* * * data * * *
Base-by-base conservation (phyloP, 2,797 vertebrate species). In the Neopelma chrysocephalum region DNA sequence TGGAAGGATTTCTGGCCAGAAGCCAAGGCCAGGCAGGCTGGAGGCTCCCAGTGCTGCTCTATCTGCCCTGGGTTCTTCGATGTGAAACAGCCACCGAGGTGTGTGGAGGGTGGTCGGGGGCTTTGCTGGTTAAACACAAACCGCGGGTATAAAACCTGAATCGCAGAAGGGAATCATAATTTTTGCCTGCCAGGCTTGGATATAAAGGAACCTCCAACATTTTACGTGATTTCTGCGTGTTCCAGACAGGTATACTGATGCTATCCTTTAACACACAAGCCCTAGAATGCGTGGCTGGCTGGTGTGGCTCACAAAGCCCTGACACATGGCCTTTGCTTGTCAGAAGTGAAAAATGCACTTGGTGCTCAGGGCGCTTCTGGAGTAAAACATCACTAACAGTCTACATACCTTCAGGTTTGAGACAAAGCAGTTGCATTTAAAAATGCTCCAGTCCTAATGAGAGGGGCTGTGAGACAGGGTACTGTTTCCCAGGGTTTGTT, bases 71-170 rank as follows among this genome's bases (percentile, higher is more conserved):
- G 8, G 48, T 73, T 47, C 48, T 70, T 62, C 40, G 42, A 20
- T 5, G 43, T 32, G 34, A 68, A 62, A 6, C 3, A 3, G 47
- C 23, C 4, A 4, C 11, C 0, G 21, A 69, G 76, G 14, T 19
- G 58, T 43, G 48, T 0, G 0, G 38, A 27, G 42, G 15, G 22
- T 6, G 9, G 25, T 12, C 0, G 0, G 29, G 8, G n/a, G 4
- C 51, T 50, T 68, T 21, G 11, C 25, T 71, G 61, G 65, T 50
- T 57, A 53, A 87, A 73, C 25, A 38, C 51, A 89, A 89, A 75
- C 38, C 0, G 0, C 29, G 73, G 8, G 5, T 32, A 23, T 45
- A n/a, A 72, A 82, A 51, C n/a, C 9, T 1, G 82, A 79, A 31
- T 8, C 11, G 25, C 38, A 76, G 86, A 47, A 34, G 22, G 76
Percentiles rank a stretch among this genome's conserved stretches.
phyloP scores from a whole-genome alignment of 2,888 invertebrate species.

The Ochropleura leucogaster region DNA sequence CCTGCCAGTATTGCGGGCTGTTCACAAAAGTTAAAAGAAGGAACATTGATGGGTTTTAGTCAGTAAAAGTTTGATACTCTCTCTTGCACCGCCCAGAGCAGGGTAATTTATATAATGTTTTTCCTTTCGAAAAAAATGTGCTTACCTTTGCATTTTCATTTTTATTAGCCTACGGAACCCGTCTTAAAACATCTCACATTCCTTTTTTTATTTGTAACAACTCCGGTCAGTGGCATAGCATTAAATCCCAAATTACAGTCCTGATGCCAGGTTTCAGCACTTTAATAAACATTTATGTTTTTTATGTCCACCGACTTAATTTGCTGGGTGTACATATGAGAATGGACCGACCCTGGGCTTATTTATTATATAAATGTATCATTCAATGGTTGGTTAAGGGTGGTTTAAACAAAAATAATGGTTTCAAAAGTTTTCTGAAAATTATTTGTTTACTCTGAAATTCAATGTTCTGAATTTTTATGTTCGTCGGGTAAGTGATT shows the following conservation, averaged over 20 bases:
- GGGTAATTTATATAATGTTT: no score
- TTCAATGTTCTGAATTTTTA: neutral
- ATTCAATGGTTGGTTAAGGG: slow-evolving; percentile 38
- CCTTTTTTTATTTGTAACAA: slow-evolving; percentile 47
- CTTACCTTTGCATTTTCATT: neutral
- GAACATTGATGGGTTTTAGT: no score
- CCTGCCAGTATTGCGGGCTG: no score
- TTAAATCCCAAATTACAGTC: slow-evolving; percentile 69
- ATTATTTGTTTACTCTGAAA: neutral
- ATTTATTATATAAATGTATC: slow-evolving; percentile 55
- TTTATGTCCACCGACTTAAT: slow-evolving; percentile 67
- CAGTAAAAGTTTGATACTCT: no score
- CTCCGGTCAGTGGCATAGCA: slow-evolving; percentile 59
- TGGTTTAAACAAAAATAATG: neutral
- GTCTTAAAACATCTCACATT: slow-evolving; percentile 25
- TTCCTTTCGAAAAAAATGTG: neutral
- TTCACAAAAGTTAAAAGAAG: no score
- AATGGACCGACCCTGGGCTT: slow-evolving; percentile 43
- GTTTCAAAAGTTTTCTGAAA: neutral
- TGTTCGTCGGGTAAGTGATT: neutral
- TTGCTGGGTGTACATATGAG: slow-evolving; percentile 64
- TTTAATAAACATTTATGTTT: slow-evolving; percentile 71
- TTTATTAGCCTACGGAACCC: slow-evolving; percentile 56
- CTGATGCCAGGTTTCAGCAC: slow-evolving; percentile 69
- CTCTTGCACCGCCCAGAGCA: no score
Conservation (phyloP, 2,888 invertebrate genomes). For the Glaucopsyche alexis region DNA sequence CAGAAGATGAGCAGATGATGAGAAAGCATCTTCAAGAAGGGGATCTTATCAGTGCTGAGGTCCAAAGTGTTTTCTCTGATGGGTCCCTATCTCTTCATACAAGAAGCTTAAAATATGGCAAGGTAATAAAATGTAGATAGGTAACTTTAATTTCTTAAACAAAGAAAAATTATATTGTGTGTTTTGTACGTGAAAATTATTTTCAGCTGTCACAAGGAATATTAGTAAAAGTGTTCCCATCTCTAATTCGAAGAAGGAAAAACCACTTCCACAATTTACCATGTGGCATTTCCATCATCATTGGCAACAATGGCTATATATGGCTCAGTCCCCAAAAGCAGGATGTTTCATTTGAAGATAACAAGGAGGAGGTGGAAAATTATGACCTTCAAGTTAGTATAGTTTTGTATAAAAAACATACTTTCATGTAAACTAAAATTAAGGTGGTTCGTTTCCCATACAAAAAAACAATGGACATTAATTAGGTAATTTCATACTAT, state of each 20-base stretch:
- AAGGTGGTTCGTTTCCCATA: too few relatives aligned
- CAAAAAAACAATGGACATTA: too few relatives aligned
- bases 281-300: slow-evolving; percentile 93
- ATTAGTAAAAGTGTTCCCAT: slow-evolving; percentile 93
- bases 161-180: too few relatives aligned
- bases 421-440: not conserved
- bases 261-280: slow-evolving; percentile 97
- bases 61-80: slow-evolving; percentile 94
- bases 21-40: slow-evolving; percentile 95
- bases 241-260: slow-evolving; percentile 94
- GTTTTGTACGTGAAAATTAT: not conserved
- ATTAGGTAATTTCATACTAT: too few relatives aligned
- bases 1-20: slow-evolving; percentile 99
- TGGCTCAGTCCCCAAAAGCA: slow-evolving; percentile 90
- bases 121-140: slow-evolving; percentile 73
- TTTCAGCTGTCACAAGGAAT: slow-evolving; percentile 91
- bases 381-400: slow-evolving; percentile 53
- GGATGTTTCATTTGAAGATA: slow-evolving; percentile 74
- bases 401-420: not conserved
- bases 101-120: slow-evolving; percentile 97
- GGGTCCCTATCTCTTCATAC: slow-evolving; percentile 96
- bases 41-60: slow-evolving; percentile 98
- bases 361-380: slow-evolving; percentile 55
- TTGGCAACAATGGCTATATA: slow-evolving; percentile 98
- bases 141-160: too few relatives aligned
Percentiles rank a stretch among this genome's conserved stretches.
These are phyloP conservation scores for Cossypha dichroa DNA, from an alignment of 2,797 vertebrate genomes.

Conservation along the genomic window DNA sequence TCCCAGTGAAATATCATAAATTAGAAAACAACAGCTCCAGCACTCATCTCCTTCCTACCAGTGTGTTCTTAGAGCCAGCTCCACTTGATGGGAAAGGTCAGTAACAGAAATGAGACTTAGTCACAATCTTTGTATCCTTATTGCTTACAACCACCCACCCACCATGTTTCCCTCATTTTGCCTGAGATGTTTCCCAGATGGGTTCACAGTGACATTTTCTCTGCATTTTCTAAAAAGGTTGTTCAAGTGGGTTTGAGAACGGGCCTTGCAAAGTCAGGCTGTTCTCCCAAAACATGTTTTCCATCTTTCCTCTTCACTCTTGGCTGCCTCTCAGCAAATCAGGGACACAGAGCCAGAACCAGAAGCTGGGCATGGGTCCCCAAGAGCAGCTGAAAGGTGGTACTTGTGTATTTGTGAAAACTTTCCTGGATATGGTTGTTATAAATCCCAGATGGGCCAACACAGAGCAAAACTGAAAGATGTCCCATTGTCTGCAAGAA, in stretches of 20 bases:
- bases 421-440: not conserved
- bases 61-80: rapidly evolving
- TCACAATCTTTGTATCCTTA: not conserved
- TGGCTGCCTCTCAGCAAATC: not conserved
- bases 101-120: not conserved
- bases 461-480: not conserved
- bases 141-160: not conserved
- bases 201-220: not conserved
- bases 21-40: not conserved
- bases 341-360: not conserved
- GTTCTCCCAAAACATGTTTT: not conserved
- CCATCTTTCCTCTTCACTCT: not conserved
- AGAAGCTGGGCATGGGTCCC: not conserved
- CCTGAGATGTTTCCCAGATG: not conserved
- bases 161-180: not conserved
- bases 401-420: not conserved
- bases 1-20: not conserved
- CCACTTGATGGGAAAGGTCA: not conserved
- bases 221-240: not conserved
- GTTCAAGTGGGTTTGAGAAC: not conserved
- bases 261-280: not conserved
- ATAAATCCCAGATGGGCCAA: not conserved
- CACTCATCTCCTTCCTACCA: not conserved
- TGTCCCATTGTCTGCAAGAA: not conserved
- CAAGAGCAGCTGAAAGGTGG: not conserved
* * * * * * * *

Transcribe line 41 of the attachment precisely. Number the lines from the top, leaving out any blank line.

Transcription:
- AAGGTGGTTCGTTTCCCATA: too few relatives aligned